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Print book sales soar to three-year high

Sales of printed books soared to a three-year high in the UK last week as shoppers flooded the high street in search of last-minute Christmas gifts.

A total of £75.4m was spent on printed books in the seven days to 22nd December - up 19.3% (£12.2m) on the previous week. Sales were up 1% (£1.4m) on the comparative week last year, which ended on a trading hour-reduced Saturday 24th December. It was the strongest week of printed book sales in revenue terms for the book trade since the week ending 19th December 2009 when £75.7m was spent in seven days.

Nielsen BookScan's General Retail Market panel of booksellers, which includes the likes of W H Smith, Waterstones, and general independent stores, therefore offering a good indicator of high street bookshop performance, reported sales grew by a massive 52% week on week, to £49.6m. However, sales were down 8.4% on the comparative week last year, suggesting that supermarkets fared better with celebrity books in the run-up to the big day, while shoppers took advantage of the longer final week to order online.

Jamie Oliver's 15-minute Meals (Michael Joseph) proved once again the bestselling book in the UK. Sales of his £26 cookbook, which sold for just £12.47 on average, totalled 140,155 copies in the UK last week - up 19% week on week. It retains pole position in the Official UK Top 50 ahead of Miranda Hart's Is it Just Me? (Hodder) and Bradley Wiggins' My Time (Yellow Jersey), which sold 64,691 copies and 59,524 units respectively.

Guinness World Records 2013 falls two places to fourth position week on week, with the August 2012-published film tie-in edition of J R R Tolkien's The Hobbit (HarperCollins) completing the top five. The latter sold 44,724 copies at UK bookshops last week and was one of six different print editions of the bestselling novel to take more than £10,000 through bookshop tills. In total, The Hobbit sold 72,900 copies across its numerous physical editions, up 38% week on week.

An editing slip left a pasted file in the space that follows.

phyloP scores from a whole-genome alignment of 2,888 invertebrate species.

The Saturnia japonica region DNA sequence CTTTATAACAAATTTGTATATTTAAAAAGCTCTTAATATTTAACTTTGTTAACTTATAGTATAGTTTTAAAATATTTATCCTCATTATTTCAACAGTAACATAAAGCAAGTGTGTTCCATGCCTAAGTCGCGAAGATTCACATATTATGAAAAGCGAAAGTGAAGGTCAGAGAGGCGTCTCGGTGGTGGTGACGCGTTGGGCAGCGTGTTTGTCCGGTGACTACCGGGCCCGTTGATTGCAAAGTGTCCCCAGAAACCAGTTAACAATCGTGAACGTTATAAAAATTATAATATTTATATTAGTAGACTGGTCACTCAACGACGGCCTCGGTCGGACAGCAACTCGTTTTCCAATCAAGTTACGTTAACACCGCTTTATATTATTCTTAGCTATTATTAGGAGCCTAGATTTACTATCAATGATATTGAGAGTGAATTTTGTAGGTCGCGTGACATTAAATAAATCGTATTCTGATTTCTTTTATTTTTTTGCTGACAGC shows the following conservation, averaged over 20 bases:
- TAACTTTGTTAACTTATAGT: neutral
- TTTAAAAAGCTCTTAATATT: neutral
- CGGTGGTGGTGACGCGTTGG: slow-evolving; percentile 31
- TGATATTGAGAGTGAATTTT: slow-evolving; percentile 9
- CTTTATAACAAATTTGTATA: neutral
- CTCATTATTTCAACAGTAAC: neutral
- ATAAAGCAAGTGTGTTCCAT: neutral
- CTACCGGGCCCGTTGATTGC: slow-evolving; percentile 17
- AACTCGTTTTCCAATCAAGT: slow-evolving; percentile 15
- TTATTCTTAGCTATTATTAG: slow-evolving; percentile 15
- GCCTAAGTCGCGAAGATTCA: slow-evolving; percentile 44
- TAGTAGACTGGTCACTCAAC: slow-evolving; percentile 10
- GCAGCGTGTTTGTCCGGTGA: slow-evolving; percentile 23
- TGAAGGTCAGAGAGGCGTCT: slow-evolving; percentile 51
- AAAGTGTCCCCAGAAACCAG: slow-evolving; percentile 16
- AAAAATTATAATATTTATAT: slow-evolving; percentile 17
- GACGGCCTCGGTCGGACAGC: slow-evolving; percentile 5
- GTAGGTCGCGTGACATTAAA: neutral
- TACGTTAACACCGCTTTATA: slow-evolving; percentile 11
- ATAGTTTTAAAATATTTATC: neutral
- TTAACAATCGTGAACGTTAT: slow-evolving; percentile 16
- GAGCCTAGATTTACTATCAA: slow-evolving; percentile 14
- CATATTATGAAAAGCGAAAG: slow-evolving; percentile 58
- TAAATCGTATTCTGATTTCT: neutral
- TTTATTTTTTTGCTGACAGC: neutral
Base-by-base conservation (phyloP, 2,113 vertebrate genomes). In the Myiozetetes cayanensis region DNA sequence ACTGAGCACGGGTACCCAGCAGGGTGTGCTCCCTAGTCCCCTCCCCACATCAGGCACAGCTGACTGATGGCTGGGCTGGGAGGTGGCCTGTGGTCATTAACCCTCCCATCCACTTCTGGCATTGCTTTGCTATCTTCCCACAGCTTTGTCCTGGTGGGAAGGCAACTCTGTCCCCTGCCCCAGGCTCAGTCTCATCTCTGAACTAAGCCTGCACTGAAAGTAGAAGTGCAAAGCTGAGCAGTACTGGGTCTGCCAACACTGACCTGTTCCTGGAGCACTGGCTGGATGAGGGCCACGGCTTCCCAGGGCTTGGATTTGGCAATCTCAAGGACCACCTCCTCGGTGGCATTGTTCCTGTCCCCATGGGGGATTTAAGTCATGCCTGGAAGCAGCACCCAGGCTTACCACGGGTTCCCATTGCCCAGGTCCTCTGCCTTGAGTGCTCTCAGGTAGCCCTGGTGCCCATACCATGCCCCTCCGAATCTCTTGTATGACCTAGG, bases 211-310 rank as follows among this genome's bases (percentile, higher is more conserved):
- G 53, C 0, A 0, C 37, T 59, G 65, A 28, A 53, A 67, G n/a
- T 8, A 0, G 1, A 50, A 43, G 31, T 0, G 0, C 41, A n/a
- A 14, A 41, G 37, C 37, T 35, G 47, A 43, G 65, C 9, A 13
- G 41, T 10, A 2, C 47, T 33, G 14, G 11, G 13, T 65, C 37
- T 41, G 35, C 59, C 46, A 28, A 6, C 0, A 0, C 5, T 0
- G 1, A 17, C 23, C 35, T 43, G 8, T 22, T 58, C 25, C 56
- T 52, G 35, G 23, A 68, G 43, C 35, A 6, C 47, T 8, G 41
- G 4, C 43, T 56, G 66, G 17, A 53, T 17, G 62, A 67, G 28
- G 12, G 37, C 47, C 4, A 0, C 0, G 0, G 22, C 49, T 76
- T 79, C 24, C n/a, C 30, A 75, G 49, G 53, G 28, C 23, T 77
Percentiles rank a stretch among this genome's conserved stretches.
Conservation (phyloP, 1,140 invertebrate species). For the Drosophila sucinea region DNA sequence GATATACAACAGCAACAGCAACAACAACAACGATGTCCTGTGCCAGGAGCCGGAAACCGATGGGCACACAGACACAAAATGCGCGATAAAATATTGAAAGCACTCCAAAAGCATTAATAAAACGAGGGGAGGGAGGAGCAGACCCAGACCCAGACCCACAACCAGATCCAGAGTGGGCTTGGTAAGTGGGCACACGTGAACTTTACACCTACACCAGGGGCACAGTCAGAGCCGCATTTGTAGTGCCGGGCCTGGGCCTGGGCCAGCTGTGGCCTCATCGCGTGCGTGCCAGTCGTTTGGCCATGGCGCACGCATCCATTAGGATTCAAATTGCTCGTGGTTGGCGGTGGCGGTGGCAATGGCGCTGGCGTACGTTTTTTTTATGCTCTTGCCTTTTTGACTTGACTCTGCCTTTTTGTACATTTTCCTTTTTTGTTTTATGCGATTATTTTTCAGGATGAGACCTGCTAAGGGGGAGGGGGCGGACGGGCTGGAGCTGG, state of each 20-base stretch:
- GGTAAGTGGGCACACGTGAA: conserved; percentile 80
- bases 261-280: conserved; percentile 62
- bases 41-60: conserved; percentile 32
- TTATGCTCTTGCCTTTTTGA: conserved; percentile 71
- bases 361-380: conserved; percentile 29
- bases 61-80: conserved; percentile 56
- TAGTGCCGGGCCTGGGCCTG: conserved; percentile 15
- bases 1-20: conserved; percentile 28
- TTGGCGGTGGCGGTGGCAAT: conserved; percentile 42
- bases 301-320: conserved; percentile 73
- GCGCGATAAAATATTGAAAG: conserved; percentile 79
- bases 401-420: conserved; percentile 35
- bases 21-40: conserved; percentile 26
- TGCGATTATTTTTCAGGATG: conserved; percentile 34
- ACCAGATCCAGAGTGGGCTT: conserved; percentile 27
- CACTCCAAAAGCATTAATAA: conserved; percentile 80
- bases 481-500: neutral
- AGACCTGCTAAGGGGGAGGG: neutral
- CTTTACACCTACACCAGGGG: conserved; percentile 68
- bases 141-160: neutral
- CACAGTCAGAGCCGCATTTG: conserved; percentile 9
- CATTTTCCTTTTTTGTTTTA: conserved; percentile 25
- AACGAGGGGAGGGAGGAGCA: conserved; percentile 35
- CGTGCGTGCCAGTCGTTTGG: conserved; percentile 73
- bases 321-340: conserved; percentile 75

Yann Martel's Life of Pi (Canongate) was another novel to enjoy a big-screen sales boost. Sales of the Man Booker winner jumped 62% to 39,140 copies sold across all print editions.

Other books that received a big upsurge in popularity in the final week before Christmas included: Sue Townsend's The Woman Who Went to Bed for a Year (Penguin, up 52%); Nigella Lawson's Nigellissima (Chatto, up 53%); Dawn French's Oh Dear Silvia (Michael Joseph, up 69%); HarperSport's Sky's the Limit (up 634%), and Waterstones' "book of the year" Russell Norman's Polpo (Bloomsbury, up 85%).

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How many of the books given as gifts actually get read? I've still got a half read Jeremy Clarkson from a couple of years ago. CDs, books and perfume are seasonal perennials. At the moment nobody gives a download as a present but it is only a question of time before somebody comes up with a digital gift site format which is cool. The great thing about a digital gift is you don’t have to wrap, post it, hand it over, or even meet the person you are giving it to.

http://www.darcyblaze.com/

How many of the books given as gifts actually get read? I've still got a half read Jeremy Clarkson from a couple of years ago. CDs, books and perfume are seasonal perennials. At the moment nobody gives a download as a present but it is only a question of time before somebody comes up with a digital gift site format which is cool. The great thing about a digital gift is you don’t have to wrap, post it, hand it over, or even meet the person you are giving it to.

http://www.darcyblaze.com/